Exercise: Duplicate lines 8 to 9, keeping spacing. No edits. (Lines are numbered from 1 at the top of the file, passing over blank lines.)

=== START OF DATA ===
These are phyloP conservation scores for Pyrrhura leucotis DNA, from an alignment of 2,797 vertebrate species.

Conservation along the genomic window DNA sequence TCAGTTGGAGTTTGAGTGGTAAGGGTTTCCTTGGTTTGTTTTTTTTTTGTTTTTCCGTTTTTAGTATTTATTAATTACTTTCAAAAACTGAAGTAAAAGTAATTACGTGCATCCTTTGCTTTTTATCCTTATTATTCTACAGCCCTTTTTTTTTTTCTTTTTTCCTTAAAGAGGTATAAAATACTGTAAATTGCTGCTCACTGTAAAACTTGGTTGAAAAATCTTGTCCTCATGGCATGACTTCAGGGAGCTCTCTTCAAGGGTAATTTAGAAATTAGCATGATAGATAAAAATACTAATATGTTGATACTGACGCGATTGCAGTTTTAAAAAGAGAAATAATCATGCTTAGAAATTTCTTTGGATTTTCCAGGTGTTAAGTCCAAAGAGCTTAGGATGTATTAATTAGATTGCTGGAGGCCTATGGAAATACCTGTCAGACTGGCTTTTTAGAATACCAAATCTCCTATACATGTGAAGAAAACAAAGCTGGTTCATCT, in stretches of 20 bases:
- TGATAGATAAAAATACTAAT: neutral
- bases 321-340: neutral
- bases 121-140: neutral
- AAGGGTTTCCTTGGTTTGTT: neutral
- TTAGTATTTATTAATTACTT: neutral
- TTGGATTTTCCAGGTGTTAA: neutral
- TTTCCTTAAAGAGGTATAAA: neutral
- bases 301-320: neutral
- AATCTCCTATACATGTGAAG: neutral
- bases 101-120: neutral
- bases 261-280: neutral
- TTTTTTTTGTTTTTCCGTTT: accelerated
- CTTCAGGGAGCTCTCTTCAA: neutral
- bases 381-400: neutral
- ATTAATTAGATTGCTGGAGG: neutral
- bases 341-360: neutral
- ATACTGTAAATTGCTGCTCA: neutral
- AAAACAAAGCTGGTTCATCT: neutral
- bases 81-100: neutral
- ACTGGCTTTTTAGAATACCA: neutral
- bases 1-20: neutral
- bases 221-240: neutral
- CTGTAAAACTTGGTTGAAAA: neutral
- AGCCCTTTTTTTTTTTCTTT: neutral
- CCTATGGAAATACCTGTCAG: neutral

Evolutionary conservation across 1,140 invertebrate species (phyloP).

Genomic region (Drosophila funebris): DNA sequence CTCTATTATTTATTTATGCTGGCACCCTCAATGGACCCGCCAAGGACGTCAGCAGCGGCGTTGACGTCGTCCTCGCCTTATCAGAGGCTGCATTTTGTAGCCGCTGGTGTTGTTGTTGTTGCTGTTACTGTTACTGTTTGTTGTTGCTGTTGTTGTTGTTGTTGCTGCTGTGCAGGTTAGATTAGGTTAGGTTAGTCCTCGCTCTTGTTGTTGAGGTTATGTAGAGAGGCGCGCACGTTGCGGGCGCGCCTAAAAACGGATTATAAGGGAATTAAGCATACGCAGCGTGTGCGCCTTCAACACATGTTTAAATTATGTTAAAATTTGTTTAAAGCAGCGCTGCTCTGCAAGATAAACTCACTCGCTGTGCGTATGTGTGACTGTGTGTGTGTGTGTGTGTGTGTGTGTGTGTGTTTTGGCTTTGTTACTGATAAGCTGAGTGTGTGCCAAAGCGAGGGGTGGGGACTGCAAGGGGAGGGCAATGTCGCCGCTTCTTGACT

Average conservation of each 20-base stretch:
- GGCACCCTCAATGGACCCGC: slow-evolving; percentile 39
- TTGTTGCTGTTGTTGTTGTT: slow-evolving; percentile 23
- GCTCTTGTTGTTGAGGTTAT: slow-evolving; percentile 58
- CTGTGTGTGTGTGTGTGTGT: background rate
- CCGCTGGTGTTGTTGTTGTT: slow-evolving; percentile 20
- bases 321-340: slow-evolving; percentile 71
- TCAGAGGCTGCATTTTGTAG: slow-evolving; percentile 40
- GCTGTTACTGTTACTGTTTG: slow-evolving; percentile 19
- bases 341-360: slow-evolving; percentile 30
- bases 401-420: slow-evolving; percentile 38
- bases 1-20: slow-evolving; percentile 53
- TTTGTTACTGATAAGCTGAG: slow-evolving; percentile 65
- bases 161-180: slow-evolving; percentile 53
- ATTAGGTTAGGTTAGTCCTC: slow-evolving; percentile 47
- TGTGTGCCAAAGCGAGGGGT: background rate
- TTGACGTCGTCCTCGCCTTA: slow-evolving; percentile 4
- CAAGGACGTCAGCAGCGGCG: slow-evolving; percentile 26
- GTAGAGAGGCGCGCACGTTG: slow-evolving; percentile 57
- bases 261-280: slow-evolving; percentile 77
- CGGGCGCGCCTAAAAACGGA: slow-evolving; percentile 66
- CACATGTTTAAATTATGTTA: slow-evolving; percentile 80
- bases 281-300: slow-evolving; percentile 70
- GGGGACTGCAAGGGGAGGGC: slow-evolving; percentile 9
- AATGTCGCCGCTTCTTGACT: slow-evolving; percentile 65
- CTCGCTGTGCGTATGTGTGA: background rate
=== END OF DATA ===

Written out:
- TTGGATTTTCCAGGTGTTAA: neutral
- TTTCCTTAAAGAGGTATAAA: neutral